27.9.05

Mets Take 4th In A Row - Wildcard Visible From Next Galaxy

This game had all the elements.

A two and a half hour rain delay during which time Glorified-Third-Base-Coach Willie Randolph played a game of scissors/rock/paper with Pedro Martinez about whether or not he could take an early holiday under that mango tree, the typical Pat Burrell homer against the Mets, a homer by rookie phenom Mike Jacobs, cameo appearances by nearly all our favourite Met punching bags - Danny Graves, Kaz Ishii and Shingo Takatso, an Ugueth Urbina meltdown, a two-run error by Chase Utley and, most of all, an improbable Met victory.

Shingo faced only two batters in the game and got only one of them out after surrendering Pat Burrell's seemingly predictable blast (and Today's Question is which was more inevitable, Burrell's homer against the Mets or Shingo being the one to surrender it) and yet Shingo STILL managed to gain a very undeserved victory for himself, his first and likely last as a Met.

Any suspense about Jimmy Rollins' fabled 30 game hitting streak coming to an end was quickly halted when he cracked the first pitch from New York starter Jae Seo off a beer sign that hangs off the second deck in right at Citizens Bank Park to give the Phillies a neat and quick 1-0 lead that quickly doubled to 2-0 when Met nemesis Chase Utley doubled and Met nemesis Pat Burrell singled him home.


Say what you will about Philadelphia fans being knuckle-walking, arse-whispering pederasts but it's impressive when a guy, even if he plays for Philly, extends his hitting streak to 31 games whilst his team struggles to stay in the playoff race.

And yes, a four-run rally in the 8th inning to give the Mets a 6-5 victory which pushed them a massive TWO games above .500 and inched them ever-so-closer to NL Wildcard chase, was quite impressive. As previously noted the Mets are really beginning to impress me with their ability to win when it doesn't count. They are now only 6 games behind the Astros for the NL Wildcard with 6 games to play and perhaps more importantly, they are only a half-game behind the miserable Marlins for 3rd place in the NL East. The same Marlins Carlos Delgado signed for this winter over the Mets because the Marlins had a better chance to make it to the World Series.

We might want to note for next season's reference purposes when it comes time to scratch out a starting rotation that Jae Seo appears to be falling to earth again.

In his last three starts Seo has thrown 16 innings, surrendered 25 hits and 10 earned runs. It isn't the floodgates of a Shingo appearance or the futility of Kaz Ishii outing but it is, if you'll pardon the expression, a chink in the armour.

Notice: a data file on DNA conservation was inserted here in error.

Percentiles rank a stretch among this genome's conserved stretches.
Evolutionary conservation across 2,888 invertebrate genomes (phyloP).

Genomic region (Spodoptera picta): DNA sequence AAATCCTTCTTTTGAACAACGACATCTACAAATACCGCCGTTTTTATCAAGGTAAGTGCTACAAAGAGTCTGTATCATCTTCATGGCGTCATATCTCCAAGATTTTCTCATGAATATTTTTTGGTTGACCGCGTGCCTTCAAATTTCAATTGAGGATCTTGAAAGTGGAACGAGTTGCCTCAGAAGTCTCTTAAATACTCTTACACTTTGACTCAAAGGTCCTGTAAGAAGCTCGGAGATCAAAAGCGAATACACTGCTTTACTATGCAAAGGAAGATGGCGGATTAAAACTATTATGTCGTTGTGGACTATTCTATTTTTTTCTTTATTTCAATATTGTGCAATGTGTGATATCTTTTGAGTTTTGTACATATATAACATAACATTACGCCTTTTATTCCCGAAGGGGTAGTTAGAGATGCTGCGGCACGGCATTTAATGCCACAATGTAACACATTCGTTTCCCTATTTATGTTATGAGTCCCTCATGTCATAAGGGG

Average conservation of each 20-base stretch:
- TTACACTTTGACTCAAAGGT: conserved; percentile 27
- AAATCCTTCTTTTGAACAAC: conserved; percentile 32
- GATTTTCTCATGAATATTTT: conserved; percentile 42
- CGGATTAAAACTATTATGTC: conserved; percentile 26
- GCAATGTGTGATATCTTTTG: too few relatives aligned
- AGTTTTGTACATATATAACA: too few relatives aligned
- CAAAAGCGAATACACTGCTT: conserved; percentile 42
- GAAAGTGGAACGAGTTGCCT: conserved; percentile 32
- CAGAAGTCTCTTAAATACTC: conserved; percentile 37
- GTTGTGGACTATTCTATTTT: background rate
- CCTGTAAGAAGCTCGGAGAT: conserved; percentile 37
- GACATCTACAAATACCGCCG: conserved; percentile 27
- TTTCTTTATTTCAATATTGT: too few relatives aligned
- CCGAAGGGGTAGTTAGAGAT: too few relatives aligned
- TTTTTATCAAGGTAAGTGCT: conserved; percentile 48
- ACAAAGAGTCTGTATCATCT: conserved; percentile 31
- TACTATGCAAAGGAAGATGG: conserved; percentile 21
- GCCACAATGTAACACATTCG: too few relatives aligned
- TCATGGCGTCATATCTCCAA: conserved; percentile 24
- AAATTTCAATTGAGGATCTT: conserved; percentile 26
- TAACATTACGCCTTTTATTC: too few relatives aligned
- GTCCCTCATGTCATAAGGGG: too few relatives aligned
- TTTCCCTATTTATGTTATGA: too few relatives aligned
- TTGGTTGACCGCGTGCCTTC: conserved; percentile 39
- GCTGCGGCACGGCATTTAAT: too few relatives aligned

It might also be interesting to note that Doug Mientkiewicz was sent in to pinch-hit for Takatsu in the 8th at the tail end of the Mets miraculous rally and as though the Shingo Disease of Incompetence called Shingoitis were transmittable, promptly struck out in his stead.

You can also call attention to the fact that the Mets have belatedly ripped through the NL East portion of their Late Season Win Once It Doesn't Matter Tour by winning 8 of 10 against their NL East rivals including a jarring sweep of the Nats which knocked them out of the competition and two of three late-rally-victories from the properly humiliated Marlins to wreck their postseason hopes as well.

If the Mets were to sweep the Phillies it could very well mean that they were able to keep all but the hated Braves out of the postseason almost single-handedly.

Of course, third base coach and acting manager Willie Randolph sees it differently.

After saying that Pedro would pitch IF the Mets weren't yet mathematically eliminated from the playoffs, Pedro was able to bring Willie to his senses and urge him into believing that mathematically or not, it's time for Tio Pedro to have his offseason siesta.

So, lucky Phillies fans will get a chance at the magical Victor Zambrano piƱata tonight instead of a vintage Pedro to ease their Wildcard worries.

Why not just fold up camp and call it a season?

Indeed, even glorified third base coach Willie has demonstrated he doesn't care:

"You just want to win as many games as you can. But to me, what difference does it make -- .500? One game under .500? Whatever. What difference does it make?"

What difference does it make indeed?

What a leader, that Willie Randolph.

2 comments:

Anonymous said...

Willie Randolph hasn't let his team quit on him and that's got to be worth something. He might look like a genius next year, who knows?

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